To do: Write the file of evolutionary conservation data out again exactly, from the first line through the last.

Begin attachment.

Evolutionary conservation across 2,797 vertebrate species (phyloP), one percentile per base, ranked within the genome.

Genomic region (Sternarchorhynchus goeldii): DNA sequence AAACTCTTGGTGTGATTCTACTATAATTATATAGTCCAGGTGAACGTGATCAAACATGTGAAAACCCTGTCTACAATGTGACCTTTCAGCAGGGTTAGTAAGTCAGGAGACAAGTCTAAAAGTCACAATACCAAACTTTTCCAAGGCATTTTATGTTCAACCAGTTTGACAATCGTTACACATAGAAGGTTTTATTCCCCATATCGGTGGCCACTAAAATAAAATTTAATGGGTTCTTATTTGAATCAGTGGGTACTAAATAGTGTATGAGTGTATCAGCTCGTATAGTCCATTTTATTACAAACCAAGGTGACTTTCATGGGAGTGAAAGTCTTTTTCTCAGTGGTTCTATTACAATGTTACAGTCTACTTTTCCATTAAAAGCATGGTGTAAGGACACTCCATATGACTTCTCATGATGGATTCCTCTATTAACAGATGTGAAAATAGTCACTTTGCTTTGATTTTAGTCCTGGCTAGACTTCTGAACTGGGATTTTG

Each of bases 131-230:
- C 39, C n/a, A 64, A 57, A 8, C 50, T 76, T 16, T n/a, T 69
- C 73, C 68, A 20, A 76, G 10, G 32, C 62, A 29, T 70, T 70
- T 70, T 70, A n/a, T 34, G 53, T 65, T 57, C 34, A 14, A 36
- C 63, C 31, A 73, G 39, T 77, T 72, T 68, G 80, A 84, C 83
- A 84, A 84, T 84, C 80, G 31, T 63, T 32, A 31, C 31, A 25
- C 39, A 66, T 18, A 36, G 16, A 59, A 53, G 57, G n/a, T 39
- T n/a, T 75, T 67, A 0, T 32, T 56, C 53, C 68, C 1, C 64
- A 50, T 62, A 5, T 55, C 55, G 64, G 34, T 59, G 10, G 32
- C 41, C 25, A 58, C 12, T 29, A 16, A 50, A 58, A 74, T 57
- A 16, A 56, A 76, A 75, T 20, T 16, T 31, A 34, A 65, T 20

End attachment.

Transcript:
Evolutionary conservation across 2,797 vertebrate species (phyloP), one percentile per base, ranked within the genome.

Genomic region (Sternarchorhynchus goeldii): DNA sequence AAACTCTTGGTGTGATTCTACTATAATTATATAGTCCAGGTGAACGTGATCAAACATGTGAAAACCCTGTCTACAATGTGACCTTTCAGCAGGGTTAGTAAGTCAGGAGACAAGTCTAAAAGTCACAATACCAAACTTTTCCAAGGCATTTTATGTTCAACCAGTTTGACAATCGTTACACATAGAAGGTTTTATTCCCCATATCGGTGGCCACTAAAATAAAATTTAATGGGTTCTTATTTGAATCAGTGGGTACTAAATAGTGTATGAGTGTATCAGCTCGTATAGTCCATTTTATTACAAACCAAGGTGACTTTCATGGGAGTGAAAGTCTTTTTCTCAGTGGTTCTATTACAATGTTACAGTCTACTTTTCCATTAAAAGCATGGTGTAAGGACACTCCATATGACTTCTCATGATGGATTCCTCTATTAACAGATGTGAAAATAGTCACTTTGCTTTGATTTTAGTCCTGGCTAGACTTCTGAACTGGGATTTTG

Each of bases 131-230:
- C 39, C n/a, A 64, A 57, A 8, C 50, T 76, T 16, T n/a, T 69
- C 73, C 68, A 20, A 76, G 10, G 32, C 62, A 29, T 70, T 70
- T 70, T 70, A n/a, T 34, G 53, T 65, T 57, C 34, A 14, A 36
- C 63, C 31, A 73, G 39, T 77, T 72, T 68, G 80, A 84, C 83
- A 84, A 84, T 84, C 80, G 31, T 63, T 32, A 31, C 31, A 25
- C 39, A 66, T 18, A 36, G 16, A 59, A 53, G 57, G n/a, T 39
- T n/a, T 75, T 67, A 0, T 32, T 56, C 53, C 68, C 1, C 64
- A 50, T 62, A 5, T 55, C 55, G 64, G 34, T 59, G 10, G 32
- C 41, C 25, A 58, C 12, T 29, A 16, A 50, A 58, A 74, T 57
- A 16, A 56, A 76, A 75, T 20, T 16, T 31, A 34, A 65, T 20